Sprouts Farmers Market and Henry's Farmers Market -- two natural foods grocery chains that were founded by the same family, but operated under different owners -- will merge operations, officials announced Wednesday.

Financial terms for the arrangement were not disclosed. As a result of the combination, Sprouts will have 7,000 employees and 98 stores located in Arizona, California, Colorado and Texas through the addition of Henry's, a California-focused chain that also operates Sun Harvest stores in Texas.

Sprouts has a location in Boulder at 2950 Baseline Road.

The acquisition is expected to close in the second quarter, officials said.

Private equity firm Apollo Management LP will serve as the majority owner of the combined company, which will operate under the Sprouts Farmers Market name. Apollo Management is the principal equity owner of Smart & Final Stores LLC, the Los Angeles-based grocery chain that acquired 35 Henry's Farmers Markets and Sun Harvest stores in 2007 from Whole Foods Market.

The Austin, Texas-based Whole Foods gained ownership of the farmers market-style stores through its 2007 buyout of Boulder's Wild Oats Markets, which acquired Henry's Farmers Market in 1999.

While Apollo Management will serve as the majority owner of Sprouts, members of the Boney family -- whose members founded Henry's and Sprouts -- will manage the combined company's operations, officials said.

"The deal is going to bring an infusion of capital and talent into Sprouts," said Joe Dobrow, a Sprouts spokesman. "We're doubling the size of the company, essentially, overnight. With that comes resources, deeper pockets and a lot of very talented people from the Henry's side."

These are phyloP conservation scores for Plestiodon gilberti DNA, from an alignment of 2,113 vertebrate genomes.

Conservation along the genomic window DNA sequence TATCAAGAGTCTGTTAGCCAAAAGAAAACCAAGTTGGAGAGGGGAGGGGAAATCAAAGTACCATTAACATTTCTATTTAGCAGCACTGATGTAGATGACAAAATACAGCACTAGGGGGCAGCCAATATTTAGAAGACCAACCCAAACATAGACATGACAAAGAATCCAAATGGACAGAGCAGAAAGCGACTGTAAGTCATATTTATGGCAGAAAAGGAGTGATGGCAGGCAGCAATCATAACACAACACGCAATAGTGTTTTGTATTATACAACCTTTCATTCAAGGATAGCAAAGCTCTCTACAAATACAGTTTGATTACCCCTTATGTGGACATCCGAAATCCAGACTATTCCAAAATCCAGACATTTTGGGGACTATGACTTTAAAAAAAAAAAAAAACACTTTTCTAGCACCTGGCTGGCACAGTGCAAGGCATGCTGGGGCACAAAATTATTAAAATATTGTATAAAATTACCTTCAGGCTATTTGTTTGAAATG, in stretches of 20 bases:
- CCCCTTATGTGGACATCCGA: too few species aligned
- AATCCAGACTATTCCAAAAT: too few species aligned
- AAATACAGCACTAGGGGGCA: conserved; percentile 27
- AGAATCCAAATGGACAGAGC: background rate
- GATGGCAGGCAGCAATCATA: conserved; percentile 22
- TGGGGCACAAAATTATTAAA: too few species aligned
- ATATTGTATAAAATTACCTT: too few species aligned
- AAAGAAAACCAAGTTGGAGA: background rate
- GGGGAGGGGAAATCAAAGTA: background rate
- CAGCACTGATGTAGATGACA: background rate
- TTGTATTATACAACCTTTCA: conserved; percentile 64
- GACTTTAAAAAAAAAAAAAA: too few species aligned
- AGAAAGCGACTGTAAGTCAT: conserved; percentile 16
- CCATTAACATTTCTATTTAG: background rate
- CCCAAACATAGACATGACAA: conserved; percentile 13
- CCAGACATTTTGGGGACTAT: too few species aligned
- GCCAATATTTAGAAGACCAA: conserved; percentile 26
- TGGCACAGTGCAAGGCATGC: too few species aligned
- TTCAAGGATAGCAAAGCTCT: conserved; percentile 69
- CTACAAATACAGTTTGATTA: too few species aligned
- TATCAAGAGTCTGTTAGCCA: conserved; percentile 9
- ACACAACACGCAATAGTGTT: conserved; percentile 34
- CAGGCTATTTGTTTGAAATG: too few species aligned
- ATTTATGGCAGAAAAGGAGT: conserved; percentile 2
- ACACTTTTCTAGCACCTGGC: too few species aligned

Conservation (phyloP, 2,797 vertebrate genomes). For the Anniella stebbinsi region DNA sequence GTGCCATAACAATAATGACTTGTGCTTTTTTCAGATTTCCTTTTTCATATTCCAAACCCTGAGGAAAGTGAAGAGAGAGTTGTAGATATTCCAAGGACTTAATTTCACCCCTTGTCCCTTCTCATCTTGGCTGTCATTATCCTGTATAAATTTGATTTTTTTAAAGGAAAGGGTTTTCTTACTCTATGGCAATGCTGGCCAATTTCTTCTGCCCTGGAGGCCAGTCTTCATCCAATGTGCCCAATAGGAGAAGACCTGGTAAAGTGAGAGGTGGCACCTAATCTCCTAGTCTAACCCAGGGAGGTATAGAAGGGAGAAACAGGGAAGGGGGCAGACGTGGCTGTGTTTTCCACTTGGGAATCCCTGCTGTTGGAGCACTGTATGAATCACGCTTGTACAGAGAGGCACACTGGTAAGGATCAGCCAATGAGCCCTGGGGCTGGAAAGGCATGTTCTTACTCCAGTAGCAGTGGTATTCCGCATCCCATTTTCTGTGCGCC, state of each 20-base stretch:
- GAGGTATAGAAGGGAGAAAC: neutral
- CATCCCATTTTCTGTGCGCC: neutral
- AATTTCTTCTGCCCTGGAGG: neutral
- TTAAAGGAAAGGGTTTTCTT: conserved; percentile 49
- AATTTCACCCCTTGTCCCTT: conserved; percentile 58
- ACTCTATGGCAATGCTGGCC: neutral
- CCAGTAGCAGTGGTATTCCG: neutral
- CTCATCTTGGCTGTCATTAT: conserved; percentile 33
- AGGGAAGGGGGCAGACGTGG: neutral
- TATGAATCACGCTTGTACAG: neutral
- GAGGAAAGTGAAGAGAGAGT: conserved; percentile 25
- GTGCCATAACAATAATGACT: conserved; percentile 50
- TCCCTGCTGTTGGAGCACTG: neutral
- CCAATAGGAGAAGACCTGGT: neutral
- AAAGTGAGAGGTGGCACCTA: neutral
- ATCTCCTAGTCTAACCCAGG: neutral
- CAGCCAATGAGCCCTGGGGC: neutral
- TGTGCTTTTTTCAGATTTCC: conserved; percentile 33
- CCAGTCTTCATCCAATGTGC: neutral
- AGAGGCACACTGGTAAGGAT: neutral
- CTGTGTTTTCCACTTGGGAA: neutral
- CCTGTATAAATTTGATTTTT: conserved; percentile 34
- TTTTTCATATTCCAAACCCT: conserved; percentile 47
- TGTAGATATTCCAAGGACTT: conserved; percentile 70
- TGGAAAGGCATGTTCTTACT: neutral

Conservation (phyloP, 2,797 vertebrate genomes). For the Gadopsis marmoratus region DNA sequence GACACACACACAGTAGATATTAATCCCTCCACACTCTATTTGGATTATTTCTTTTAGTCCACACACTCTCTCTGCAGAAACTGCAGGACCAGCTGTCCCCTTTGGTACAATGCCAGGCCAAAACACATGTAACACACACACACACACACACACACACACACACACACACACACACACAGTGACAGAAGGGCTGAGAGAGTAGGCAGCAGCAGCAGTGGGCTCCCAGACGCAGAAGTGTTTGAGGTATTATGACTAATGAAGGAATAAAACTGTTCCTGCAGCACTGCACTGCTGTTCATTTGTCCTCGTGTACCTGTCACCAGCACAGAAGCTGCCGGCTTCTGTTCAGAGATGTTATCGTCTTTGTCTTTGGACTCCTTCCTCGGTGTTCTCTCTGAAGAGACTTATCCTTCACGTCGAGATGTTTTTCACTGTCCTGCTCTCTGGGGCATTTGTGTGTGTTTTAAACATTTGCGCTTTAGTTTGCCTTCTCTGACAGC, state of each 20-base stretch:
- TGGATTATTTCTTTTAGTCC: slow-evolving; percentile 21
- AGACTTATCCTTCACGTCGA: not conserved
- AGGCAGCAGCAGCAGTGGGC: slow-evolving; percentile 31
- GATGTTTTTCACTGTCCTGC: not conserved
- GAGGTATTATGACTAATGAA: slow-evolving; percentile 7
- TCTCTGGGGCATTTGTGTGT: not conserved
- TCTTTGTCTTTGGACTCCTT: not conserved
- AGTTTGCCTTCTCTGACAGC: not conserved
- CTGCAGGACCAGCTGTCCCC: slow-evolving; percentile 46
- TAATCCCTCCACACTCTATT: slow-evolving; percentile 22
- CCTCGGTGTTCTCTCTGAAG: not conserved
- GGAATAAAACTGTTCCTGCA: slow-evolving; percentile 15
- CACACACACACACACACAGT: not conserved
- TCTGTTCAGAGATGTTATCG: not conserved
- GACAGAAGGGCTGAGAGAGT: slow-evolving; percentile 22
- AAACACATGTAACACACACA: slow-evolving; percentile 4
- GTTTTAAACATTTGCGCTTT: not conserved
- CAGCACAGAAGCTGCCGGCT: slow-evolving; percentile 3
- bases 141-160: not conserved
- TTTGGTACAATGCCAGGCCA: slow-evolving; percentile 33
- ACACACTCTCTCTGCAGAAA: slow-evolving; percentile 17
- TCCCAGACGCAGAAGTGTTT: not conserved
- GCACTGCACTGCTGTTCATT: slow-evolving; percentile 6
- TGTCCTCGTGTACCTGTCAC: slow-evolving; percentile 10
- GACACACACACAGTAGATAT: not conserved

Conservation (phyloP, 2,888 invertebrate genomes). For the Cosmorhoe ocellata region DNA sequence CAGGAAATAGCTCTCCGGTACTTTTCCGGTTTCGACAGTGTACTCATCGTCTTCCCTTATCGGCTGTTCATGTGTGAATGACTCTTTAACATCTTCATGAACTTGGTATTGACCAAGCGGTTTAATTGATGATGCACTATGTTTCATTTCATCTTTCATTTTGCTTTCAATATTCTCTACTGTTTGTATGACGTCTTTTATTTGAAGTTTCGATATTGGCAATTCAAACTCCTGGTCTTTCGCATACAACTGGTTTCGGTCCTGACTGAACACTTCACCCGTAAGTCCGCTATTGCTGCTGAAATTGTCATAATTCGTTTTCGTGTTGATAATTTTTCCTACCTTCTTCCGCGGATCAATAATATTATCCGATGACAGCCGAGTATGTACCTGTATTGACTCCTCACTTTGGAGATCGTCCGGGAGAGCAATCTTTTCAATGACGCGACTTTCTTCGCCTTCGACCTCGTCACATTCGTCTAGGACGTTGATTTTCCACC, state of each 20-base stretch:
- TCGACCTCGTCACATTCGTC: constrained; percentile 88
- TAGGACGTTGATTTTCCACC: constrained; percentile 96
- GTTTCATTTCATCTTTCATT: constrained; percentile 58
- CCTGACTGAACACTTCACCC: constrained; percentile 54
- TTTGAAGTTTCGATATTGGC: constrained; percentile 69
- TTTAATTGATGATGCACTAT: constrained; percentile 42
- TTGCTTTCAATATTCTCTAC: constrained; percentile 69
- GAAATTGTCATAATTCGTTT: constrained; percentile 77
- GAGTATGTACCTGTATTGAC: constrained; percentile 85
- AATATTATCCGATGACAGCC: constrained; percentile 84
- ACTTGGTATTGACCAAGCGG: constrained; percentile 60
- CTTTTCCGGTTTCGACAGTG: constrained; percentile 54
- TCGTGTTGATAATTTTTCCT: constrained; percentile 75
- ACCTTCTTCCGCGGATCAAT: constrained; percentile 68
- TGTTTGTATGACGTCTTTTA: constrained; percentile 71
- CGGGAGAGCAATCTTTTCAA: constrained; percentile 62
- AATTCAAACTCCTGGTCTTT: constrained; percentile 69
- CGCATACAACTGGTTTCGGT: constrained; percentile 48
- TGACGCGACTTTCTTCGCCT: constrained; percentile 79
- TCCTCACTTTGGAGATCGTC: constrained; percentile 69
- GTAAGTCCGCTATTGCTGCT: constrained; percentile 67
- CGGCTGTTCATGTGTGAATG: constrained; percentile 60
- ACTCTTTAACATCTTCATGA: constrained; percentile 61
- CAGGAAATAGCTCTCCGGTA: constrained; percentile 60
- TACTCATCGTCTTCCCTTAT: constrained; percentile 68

The infusion of capital also will help Sprouts become more aggressive in expanding its store base, Dobrow added. Officials for Sprouts say they intend to open as many as 10 new stores this year.

Coincidentally, the natural grocers' merger comes in the same month of two high-profile bankruptcy filings -- that of Colorado-based Ultimate Electronics and the Ann Arbor, Mich.-based Borders Group Inc.

"Don't think that we haven't already been scrutinizing the store lists and store locations for both (companies)," Dobrow said. "... The implosion of the commercial real estate market that led, in part, to the bankruptcies of Circuit City, Linens 'N Things and Mervyns has been a boon for Sprouts."

The merger also comes less than a week after the co-founder and CEO of Boulder-based Sunflower Farmers Market -- a natural grocery chain with stores in Arizona, Colorado, Colorado, Nevada, Utah, New Mexico and Texas -- resigned from his position after being arrested on suspicion of soliciting sex with a minor.

Sunflower's markets do overlap geographically with Sprouts' stores, but the grocers' customer bases are different, Dobrow said, adding Sprouts typically gains new customers of "traditional" stores such as King Soopers.

"I don't know what will happen with Sunflower, but I really don't think it's an important competitive implication for us," he said.

In a statement e-mailed to the Camera, the newly appointed CEO of Sunflower said he welcomed the merger.

"This merger indicates the growing acceptance and strength of specialty markets devoted to organic and natural foods," CEO Chris Sherrell said in the statement. "As the value leader in this market, we welcome this merger. Healthy competition is good for everyone, most of all for our customers."

Contact Camera Business Writer Alicia Wallace at 303-473-1332 or wallacea@dailycamera.com.